Last edited: January 23, 2005

Time for Johnsonís Pardon

The Galveston County Daily News, January 19, 2005

By Jeff Parish

It is long past time for Jack Johnson to get his pardon.

The BOI pugilist has stepped into the spotlight once again thanks to the efforts of noted filmmaker Ken Burns, whose four-hour documentary, ďUnforgivable Blackness: The Rise and Fall of Jack Johnson,Ē aired this week on PBS.

The film chronicles Johnsonís rise to the top of the boxing world, a position many argue he still maintains. Even Muhammad Ali has said that Johnson was the best ever. Burnsí work also looks into the federal governmentís apparent obsession in bringing down this noted American figure. It was an obsession that led to a twisting of U.S. laws.

The U.S. Justice Department eventually prosecuted Johnson under the Mann Act of 1910, which made it a federal offense to transport prostitutes across state lines for purposes of debauchery. Testimony from a jilted lover and former prostitute eventually earned Johnson a year in jail.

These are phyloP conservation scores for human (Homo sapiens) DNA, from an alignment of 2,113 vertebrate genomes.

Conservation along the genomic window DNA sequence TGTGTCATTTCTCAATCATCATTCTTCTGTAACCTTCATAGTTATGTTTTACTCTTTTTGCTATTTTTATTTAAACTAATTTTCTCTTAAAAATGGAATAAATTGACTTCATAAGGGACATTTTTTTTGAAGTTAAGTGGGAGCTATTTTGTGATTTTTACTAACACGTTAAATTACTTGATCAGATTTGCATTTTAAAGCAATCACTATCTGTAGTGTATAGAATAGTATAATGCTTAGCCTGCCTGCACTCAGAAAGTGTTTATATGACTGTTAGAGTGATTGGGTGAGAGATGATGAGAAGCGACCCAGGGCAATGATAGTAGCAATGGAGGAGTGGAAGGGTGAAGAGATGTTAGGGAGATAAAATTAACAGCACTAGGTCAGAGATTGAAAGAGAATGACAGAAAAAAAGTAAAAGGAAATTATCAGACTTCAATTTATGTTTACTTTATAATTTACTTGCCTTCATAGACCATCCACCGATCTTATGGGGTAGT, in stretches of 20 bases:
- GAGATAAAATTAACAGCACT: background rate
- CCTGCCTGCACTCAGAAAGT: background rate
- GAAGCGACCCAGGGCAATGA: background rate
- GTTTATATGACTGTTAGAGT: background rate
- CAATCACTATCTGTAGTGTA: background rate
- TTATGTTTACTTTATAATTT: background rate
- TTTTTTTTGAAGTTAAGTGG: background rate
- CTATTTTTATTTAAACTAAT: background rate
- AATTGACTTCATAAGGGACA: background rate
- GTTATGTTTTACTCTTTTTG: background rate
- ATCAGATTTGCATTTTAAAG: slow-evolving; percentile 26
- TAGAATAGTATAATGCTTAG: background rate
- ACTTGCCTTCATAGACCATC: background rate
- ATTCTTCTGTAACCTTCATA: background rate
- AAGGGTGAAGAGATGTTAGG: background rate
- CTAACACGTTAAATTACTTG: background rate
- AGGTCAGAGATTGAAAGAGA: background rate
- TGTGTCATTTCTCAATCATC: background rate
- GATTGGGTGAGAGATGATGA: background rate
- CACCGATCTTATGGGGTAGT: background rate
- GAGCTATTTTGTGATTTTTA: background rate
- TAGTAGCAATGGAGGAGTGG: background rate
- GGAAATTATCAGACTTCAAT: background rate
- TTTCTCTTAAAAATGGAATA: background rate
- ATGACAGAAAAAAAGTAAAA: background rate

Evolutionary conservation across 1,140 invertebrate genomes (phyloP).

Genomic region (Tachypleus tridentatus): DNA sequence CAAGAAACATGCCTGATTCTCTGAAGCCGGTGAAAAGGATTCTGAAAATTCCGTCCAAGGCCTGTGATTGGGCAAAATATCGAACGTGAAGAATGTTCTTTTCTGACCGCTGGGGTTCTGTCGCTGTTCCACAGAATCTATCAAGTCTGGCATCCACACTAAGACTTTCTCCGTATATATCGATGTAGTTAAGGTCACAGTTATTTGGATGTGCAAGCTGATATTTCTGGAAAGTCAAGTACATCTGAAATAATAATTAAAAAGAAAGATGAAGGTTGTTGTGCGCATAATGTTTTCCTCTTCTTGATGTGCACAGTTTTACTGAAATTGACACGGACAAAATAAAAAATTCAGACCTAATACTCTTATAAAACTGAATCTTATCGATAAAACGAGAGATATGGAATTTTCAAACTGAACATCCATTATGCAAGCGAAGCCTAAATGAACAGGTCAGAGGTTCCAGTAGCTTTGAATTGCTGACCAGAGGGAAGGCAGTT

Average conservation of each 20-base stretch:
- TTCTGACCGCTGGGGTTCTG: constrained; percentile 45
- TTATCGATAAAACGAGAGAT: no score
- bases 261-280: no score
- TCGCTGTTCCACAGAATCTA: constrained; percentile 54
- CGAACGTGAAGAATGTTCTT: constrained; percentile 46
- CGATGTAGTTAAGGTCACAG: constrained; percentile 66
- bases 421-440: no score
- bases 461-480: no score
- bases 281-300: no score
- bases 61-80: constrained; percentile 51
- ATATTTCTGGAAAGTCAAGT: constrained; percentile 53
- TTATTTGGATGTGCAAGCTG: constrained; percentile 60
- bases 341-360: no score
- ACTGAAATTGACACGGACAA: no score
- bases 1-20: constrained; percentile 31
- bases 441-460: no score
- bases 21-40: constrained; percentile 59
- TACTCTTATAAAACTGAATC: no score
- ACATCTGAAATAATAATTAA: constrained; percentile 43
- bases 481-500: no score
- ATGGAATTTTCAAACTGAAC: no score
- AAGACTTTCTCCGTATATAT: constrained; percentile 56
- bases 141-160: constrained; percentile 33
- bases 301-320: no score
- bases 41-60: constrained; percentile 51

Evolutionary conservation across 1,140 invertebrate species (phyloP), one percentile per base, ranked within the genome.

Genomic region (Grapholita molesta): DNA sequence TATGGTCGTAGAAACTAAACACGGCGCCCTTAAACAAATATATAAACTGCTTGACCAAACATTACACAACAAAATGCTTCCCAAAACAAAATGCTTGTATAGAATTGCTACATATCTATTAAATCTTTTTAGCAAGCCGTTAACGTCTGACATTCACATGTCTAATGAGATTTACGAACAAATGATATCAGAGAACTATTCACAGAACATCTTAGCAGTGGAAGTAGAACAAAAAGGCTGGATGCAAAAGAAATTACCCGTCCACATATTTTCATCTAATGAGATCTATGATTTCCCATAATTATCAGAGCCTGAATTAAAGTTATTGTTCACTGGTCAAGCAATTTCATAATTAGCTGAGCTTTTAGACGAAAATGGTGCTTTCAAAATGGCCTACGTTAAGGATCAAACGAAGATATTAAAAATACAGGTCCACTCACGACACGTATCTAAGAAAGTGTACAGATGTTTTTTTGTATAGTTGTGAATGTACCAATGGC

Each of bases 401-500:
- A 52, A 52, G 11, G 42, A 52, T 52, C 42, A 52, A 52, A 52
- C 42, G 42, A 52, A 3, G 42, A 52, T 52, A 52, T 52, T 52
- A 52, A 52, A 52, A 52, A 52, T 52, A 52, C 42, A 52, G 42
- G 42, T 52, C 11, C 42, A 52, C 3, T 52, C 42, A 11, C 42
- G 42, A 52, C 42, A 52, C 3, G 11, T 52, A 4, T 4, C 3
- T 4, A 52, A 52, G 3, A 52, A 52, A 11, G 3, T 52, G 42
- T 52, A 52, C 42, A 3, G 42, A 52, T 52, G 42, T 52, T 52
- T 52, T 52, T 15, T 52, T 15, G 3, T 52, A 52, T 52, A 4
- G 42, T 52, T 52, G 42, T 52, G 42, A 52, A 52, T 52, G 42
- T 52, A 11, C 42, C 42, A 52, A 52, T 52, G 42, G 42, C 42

The boxer was found guilty by an all-white jury in 1913. The actions he was taken to court for happened before the Mann Act was ever passed, despite the fact that Article I section 9 of the Constitution prohibits ex post facto laws, or those that criminalize activity retroactively.

Johnson was flashy. He was flamboyant. He liked fast cars and white women. He refused to bow to the pressures of a segregated society. Was he perfect? Far from it. But neither was he a criminal.

Itís good to see this Galveston native finally getting the credit he is due. But the criminal charge is still an undeserved stain on his record. It is also a stain on this nationís record.

In October, Republican Sens. John McCain and Orrin Hatch introduced a resolution to pardon the boxer for ďthe racially motivated 1913 conviction that diminished Johnsonís athletic, cultural and historic significance and unduly tarnished his reputation.Ē

President Bush should grant that pardon. It will not totally erase the stain years of prejudice has placed on our great nationís history. But it is the right thing to do. And it will help show just how far our society has come.

We canít change the past, but we can show that we have learned from our mistakes and hope to build a better future.

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